To implement the initiative, the Texas Workforce Commission (TWC) ordered its twenty-eight local boards to develop strategies to select more faith-based providers, expand outreach activities, and report quarterly on the number of charitable choice partnerships. The TWC, in turn, compiled these local reports and submitted them annually to the governor. When the Texas legislature created the Alternative Accreditation System for faith-based providers in 1997, the Texas Department of Protective and Regulatory Services (TDPRS) was the state agency charged with approving faith-based accrediting entities that would approve and monitor faith-based providers pursuing alternative accreditation in lieu of state licensing. The TDPRS then would no longer license or directly oversee these faith-based child-care providers. It was instead responsible for ensuring that the accrediting entities complied with state law and conducted the proper oversight.
Since the 1997 Texas legislative session, it has become the case that any faith-based substance abuse treatment center may register with the Texas Commission on Alcohol and Drug Abuse (TCADA) to be exempted from virtually all regulations and standards by which state-licensed facilities must normally abide. The only requirement is that the faith-based facility in question file the appropriate form with the TCADA. The TCADA in turn maintains a list of all such exempt facilities.
In 1999 the Texas legislature went a step further by providing the framework to disperse funds to faith-based organizations. One new law instructed the Texas Department of Human Services and the Texas Workforce Commission--both conduits for federal charitable choice funds--to designate regional liaisons to encourage outreach and partnerships with faith-based organizations. Other legislation made specific funding streams available to pervasively sectarian organizations.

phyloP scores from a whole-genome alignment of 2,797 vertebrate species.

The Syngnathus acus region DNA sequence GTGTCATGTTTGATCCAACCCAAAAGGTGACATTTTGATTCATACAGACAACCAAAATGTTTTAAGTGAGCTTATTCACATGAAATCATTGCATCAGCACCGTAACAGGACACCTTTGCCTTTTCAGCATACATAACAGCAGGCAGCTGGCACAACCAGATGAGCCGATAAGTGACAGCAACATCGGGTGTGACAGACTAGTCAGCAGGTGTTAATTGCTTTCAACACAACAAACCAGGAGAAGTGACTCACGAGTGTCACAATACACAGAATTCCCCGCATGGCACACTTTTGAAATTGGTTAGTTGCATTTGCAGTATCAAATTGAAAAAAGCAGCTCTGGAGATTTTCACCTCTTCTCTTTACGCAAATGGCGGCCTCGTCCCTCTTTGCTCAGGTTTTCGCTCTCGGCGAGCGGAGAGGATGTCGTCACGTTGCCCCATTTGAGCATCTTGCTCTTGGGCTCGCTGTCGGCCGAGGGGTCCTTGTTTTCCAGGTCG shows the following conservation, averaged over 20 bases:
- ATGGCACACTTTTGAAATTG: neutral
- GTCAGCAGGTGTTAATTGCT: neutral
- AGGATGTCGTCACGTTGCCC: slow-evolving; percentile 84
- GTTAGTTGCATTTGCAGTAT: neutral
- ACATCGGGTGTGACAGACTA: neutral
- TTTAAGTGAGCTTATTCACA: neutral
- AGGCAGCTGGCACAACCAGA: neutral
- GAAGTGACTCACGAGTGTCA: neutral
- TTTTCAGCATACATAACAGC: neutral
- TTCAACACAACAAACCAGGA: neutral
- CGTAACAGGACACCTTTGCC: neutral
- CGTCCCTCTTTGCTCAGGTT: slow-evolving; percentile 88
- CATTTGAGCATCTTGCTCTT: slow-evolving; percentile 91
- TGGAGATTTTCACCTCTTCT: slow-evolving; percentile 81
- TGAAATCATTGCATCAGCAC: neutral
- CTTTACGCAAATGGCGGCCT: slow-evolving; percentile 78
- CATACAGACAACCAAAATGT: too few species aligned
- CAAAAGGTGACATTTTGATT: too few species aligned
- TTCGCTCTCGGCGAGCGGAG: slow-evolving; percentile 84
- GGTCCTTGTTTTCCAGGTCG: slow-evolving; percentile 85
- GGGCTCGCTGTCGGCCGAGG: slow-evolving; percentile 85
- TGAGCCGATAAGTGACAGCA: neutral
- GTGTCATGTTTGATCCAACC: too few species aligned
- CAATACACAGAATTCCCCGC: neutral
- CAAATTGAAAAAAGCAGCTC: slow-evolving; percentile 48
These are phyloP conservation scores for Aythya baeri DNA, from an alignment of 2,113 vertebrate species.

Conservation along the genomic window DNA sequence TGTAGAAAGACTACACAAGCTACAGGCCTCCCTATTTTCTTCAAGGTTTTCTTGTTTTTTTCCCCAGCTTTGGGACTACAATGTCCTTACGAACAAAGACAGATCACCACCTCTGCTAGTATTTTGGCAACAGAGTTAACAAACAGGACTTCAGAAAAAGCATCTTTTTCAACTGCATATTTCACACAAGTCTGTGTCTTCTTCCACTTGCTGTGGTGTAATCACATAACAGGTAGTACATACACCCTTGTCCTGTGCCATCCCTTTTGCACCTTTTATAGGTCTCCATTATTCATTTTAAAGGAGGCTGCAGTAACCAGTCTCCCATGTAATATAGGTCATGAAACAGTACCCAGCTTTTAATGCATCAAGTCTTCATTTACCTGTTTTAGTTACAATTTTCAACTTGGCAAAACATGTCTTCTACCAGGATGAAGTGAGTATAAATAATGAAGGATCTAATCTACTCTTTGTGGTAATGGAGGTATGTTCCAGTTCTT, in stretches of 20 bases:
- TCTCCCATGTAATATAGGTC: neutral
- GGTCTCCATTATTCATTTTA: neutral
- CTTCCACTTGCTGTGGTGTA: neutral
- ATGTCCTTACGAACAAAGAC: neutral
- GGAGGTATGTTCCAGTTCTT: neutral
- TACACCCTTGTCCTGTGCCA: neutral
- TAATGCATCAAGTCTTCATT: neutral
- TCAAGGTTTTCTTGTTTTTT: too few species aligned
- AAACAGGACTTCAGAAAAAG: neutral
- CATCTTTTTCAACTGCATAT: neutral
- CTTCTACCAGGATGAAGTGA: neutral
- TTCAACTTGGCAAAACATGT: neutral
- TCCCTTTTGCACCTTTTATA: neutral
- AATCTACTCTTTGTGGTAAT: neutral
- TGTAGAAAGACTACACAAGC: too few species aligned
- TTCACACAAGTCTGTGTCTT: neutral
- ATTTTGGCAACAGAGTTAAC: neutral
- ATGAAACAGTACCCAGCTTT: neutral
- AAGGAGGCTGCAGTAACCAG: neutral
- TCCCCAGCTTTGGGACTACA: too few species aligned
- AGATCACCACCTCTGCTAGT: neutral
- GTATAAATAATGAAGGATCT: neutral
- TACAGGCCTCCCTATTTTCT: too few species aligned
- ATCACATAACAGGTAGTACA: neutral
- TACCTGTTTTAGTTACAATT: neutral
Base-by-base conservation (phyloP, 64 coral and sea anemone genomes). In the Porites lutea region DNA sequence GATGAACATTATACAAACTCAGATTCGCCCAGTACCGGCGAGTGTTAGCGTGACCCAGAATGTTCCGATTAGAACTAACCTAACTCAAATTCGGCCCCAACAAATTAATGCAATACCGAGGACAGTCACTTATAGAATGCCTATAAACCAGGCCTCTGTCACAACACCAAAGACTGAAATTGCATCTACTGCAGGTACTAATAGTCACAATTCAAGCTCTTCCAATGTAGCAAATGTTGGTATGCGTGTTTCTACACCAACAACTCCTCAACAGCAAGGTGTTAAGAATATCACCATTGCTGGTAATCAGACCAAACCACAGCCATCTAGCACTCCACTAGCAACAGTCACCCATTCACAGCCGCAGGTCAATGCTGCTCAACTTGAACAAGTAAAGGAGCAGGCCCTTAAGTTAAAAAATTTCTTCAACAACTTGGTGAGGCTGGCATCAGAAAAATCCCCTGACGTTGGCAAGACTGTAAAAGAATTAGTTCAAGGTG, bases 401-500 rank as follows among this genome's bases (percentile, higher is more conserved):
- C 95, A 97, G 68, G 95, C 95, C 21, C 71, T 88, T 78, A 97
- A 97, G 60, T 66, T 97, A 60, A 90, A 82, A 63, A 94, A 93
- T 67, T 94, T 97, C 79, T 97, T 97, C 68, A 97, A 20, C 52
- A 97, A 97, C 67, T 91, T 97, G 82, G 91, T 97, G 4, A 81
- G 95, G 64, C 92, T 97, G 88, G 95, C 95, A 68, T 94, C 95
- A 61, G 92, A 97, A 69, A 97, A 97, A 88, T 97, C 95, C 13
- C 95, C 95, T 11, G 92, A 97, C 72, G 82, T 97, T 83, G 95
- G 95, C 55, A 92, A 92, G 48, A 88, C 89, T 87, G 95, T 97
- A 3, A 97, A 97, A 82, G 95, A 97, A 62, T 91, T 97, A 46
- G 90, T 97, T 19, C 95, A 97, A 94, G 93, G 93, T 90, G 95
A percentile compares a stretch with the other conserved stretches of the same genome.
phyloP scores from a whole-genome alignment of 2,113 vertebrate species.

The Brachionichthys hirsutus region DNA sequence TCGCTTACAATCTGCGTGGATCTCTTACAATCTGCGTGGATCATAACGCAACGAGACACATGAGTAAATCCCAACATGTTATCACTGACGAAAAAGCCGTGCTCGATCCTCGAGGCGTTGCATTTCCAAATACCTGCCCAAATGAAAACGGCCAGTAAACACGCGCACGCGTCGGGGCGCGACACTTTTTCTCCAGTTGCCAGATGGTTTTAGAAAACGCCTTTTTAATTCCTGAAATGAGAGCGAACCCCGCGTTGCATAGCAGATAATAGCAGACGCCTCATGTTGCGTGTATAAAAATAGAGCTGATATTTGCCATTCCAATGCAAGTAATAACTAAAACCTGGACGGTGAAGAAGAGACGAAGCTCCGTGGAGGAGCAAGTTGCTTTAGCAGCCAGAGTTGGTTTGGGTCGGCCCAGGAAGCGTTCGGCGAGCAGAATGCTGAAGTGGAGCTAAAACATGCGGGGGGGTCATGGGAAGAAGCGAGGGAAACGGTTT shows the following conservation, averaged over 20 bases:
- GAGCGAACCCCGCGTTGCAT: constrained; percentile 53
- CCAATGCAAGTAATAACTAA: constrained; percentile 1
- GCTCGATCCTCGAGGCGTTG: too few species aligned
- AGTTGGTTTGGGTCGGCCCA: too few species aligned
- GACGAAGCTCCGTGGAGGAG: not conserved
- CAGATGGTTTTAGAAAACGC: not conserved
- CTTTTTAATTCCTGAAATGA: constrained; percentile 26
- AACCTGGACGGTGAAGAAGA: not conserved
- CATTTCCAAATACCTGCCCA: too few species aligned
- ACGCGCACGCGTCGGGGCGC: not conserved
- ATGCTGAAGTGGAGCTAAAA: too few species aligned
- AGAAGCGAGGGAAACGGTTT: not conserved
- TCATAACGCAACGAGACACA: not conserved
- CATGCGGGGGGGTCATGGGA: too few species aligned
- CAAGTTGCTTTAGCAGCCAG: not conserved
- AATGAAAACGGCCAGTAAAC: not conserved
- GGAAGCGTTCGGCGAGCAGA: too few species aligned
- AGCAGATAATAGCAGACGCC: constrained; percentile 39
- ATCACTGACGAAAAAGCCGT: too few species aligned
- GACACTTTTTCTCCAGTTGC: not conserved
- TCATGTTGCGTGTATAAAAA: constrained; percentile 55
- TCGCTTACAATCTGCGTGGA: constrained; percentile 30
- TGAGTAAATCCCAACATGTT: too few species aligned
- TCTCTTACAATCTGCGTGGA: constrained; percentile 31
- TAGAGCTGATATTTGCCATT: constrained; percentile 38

Although the Texas Department of Criminal Justice (TDCJ) doesn't have jurisdiction over the charitable choice programs targeted specifically by the federal legislation, the TDCJ has followed suit and increased its faith-based partnerships. In fact, the TDCJ dedicated $1.5 million of its 2001 appropriations specifically to fund the Inner Change prisoner pre-release program. The letter's mission is to "create and maintain a prison environment that fosters respect for God's law, the rights of others, and to encourage the spiritual and moral regeneration of offenders to the end that they develop responsible and productive relationships with their Creator, families and communities." Prior to these state appropriations, Inner Change had to fund its own operations. But state funds now pay for the program's Bible-based counseling and Christian-centered materials.
Bush is currently pursuing essentially the same model at the federal level that he did in Texas--working first through the executive powers granted to his office and then by advocating changes through legislative and agency action. In Texas, he moved beyond the original federal legislation, allowing for partnerships with faith-based groups and actually changing state regulation and licensing procedures to favor these organizations. Bush's aggressive implementation of charitable choice earned his state an "A+" rating from the pro-charitable choice Center for Public Justice, which called Texas the "first and most aggressive" state in implementing taxpayer-funded religious services.
President Bush issued an executive order directing key federal agencies to take specific steps to increase their contracting with faith-based social service providers. He followed a two-pronged approach by directing public funds to religious social service programs while simultaneously loosening regulations over religious social service providers. He established an advisory body to support his initiative and brainstorm ways to bolster faith-based programs and created liaisons and offices within key government agencies to review policies, identify regulatory barriers for providers and increase partnerships. Bush pursued his faith-based initiative through both regulatory and legislative means. This national initiative is unfolding in much the same way as its Texas predecessor.
The Texas charitable choice record is revealing, however. After five years of aggressive implementation of the faith-based initiative--from 1996 to 2001--positive results proved to be impossible to document or measure. Instead, evidence pointed to a system that was unregulated, prone to favoritism and commingling of funds, and even dangerous for the people it was supposed to serve.